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Showtime for Summer Researchers

Poster Session Culminates a 12-Week's Work with Computing Sciences' Staff

August 3, 2018

Margie Wylie, mwylie@lbl.gov, +1 510.486.7421

On Wednesday, Computing Sciences’ summer students wrapped up their programs by presenting posters outlining the dizzying array of research they’ve conducted at Berkeley Lab since May. 

Photo of Yun Tech Lee and Osni Marques

Yun Tech Lee of Idaho State University (left) discusses his poster with Osni Marques, chair of the Computing Sciences Summer Student program. (Photograph: Paul Mueller for Berkeley Lab) 

The annual poster session is the culminating event for the 90-plus student and faculty researchers invited to team up with the Computational Research Division (CRD), Energy Sciences Network (ESnet) and National Energy Research Scientific Computing Center (NERSC) staff over the summer.

This year’s event featured 48 posters presented by 55 summer researchers, many who had never created or presented a scientific poster before.  

»View a gallery of photos from the day

“It was a great first experience,” said Nicholas Pavini, a student from American River College in Sacramento. Pavini spent the summer investigating how deep learning could be used to discover new drug candidates.  “It was good to be able to present in an atmosphere that promotes growth and is supportive,” said Pavini, whose Berkeley Lab mentor was CRD’s Silvia Crivelli.

Photo of Sara Nasab presenting her research.

Sara Nasab of UC Santa Cruz (center) discusses her research on modeling very small features of clouds. (Photo: Paul Mueller for Berkeley Lab)

Sara Nasab of UC Santa Cruz worked with CRD’s Andrew Meyers and Ann Almgren to resolve micro-scale physics in cloud models. With a diverse crowd of scientists and students from many different schools and disciplines attending the session, Nasab was asked a lot of unexpected questions: “It made me think ‘maybe I should know that answer.’ ” 

University of Texas at Austin’s Sean Carney agreed: “Presenting your work to someone who hasn’t even considered your field, much less thought about it for the last three months every day, really forces you to take a step back and answer some broader questions,” said Carney, who worked with CRD's Andy Nonaka and John Bell on modeling the hydrodynamics of electrolytes. “It was a really good exercise. I think it will serve us well,” he said of the poster presentations.

CRD’s Osni Marques chairs the Computing Sciences Summer Program. Teresa Montero coordinates all the program's activities, including the poster session.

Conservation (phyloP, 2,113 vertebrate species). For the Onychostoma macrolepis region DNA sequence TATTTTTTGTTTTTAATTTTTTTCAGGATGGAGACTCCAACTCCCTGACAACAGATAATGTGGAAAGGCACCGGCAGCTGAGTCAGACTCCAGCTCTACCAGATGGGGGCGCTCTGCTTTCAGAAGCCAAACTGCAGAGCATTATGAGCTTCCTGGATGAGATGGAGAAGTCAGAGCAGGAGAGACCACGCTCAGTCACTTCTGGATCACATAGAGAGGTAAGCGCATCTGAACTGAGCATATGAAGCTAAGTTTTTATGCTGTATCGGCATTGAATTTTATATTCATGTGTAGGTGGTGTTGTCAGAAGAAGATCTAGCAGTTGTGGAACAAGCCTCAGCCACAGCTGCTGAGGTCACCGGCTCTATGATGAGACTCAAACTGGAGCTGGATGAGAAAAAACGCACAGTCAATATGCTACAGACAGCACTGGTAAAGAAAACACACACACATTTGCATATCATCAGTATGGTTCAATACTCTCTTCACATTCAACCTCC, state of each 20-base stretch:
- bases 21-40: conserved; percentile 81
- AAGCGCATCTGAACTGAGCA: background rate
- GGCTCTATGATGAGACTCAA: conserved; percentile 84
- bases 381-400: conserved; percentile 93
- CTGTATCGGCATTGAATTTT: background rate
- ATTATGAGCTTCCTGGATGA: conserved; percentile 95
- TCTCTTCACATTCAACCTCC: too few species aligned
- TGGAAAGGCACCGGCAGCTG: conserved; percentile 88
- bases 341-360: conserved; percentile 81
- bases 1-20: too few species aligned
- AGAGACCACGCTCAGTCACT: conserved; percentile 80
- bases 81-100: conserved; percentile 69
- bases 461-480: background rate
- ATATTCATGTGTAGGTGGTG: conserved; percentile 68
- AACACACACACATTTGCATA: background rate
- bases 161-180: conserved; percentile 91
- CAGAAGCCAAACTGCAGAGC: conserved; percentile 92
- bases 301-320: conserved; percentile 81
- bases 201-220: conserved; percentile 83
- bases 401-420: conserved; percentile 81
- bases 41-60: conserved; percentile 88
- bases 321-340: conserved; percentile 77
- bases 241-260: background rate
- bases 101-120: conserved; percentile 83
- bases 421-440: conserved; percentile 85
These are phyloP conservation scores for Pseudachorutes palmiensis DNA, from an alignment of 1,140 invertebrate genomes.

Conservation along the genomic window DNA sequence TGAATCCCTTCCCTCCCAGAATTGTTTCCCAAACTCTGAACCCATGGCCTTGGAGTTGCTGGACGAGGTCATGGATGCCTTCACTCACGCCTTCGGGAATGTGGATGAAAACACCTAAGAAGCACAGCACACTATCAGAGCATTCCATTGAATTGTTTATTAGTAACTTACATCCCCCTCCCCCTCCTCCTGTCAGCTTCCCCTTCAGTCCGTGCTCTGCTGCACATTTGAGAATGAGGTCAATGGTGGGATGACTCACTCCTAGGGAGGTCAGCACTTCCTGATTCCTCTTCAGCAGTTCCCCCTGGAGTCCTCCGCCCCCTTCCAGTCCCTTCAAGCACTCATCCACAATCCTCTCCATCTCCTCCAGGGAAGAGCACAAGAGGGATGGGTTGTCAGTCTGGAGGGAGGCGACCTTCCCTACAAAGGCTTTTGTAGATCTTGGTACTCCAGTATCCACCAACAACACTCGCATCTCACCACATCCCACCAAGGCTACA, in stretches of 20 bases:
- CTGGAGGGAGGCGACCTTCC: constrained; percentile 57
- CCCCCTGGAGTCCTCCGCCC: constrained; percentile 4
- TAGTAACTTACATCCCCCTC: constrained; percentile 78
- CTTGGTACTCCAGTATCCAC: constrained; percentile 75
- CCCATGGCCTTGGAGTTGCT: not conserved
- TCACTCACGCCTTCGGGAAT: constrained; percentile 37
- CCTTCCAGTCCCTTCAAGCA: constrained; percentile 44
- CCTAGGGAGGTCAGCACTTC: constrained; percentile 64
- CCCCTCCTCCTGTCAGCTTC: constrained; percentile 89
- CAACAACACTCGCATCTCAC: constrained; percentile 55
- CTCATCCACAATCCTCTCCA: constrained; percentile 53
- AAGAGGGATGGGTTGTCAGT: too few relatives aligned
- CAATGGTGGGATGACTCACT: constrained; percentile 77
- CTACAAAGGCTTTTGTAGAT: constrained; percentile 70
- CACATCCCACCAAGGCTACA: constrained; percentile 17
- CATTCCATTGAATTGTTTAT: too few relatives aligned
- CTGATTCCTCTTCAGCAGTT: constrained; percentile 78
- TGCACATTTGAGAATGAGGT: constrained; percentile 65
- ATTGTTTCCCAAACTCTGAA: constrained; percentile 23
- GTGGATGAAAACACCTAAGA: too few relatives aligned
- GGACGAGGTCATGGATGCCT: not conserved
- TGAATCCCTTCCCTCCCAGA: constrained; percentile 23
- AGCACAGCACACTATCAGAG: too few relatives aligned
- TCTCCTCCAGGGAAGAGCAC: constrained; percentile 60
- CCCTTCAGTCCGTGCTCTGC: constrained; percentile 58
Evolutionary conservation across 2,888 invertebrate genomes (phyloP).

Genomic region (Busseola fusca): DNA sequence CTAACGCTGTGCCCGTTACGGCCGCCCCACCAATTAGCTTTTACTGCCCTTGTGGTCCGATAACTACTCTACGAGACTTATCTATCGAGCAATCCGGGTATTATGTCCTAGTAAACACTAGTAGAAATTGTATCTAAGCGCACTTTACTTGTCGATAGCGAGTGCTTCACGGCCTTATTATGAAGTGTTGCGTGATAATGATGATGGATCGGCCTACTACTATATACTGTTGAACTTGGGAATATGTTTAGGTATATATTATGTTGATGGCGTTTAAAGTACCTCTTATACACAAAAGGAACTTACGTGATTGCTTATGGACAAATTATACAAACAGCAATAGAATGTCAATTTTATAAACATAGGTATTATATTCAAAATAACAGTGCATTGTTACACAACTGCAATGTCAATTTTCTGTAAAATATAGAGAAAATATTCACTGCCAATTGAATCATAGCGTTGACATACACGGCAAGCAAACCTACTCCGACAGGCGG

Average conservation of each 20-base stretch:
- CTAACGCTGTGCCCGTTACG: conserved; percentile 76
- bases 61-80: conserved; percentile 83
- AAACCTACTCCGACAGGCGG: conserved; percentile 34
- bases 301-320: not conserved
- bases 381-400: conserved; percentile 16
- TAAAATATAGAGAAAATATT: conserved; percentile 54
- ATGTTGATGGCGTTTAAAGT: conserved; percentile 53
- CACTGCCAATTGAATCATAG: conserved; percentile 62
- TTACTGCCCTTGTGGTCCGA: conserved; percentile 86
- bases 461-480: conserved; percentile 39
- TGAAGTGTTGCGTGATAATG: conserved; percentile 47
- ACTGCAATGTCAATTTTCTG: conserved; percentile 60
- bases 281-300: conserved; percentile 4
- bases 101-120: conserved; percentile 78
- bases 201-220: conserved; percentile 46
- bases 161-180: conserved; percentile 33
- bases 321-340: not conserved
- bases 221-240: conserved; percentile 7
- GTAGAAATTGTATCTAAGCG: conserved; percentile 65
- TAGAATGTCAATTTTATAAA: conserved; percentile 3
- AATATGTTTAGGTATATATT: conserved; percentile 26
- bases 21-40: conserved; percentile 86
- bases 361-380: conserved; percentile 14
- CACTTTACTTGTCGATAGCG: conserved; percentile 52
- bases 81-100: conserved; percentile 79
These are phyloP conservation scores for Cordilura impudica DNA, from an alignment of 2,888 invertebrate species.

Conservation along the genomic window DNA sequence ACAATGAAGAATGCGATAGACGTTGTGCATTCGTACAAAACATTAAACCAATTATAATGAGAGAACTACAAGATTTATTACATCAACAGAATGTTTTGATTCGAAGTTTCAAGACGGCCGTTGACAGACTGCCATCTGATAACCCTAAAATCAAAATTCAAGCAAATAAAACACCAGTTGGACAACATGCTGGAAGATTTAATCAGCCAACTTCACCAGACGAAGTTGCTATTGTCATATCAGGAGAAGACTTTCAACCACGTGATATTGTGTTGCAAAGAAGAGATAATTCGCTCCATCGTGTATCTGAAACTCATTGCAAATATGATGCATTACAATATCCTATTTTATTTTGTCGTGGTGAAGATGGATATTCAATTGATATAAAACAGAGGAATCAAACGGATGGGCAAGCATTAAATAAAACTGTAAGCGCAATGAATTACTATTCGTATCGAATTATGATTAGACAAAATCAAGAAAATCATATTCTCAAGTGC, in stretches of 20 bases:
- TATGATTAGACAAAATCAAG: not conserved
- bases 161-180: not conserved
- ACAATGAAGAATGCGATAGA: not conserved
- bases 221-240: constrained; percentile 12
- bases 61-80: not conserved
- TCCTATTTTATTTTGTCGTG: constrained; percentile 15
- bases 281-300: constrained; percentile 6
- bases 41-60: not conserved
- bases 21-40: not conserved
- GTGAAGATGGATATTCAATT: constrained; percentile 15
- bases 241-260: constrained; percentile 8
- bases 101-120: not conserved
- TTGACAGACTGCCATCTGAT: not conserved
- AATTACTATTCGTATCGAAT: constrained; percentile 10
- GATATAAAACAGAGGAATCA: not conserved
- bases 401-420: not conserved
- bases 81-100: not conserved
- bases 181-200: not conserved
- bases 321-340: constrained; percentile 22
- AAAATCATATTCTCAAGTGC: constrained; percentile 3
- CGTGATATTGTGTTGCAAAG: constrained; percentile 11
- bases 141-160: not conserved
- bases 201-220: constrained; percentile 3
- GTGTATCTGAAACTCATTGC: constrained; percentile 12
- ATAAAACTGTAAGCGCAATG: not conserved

About Computing Sciences at Berkeley Lab

The Computing Sciences Area at Lawrence Berkeley National Laboratory(Berkeley Lab) provides the computing and networking resources and expertise critical to advancing Department of Energy Office of Science (DOE-SC) research missions: developing new energy sources, improving energy efficiency, developing new materials, and increasing our understanding of ourselves, our world, and our universe. ESnet, the Energy Sciences Network, provides the high-bandwidth, reliable connections that link scientists at 40 DOE research sites to each other and to experimental facilities and supercomputing centers around the country. The National Energy Research Scientific Computing Center (NERSC) powers the discoveries of 7,000-plus scientists at national laboratories and universities. NERSC and ESnet are both Department of Energy Office of Science National User Facilities. The Computational Research Division (CRD) conducts research and development in mathematical modeling and simulation, algorithm design, data storage, management and analysis, computer system architecture and high-performance software implementation.

Berkeley Lab addresses the world's most urgent scientific challenges by advancing sustainable energy, protecting human health, creating new materials, and revealing the origin and fate of the universe. Founded in 1931, Berkeley Lab's scientific expertise has been recognized with 13 Nobel prizes. The University of California manages Berkeley Lab for the DOE’s Office of Science. The DOE Office of Science is the United States' single largest supporter of basic research in the physical sciences and is working to address some of the most pressing challenges of our time. For more information, please visit science.energy.gov.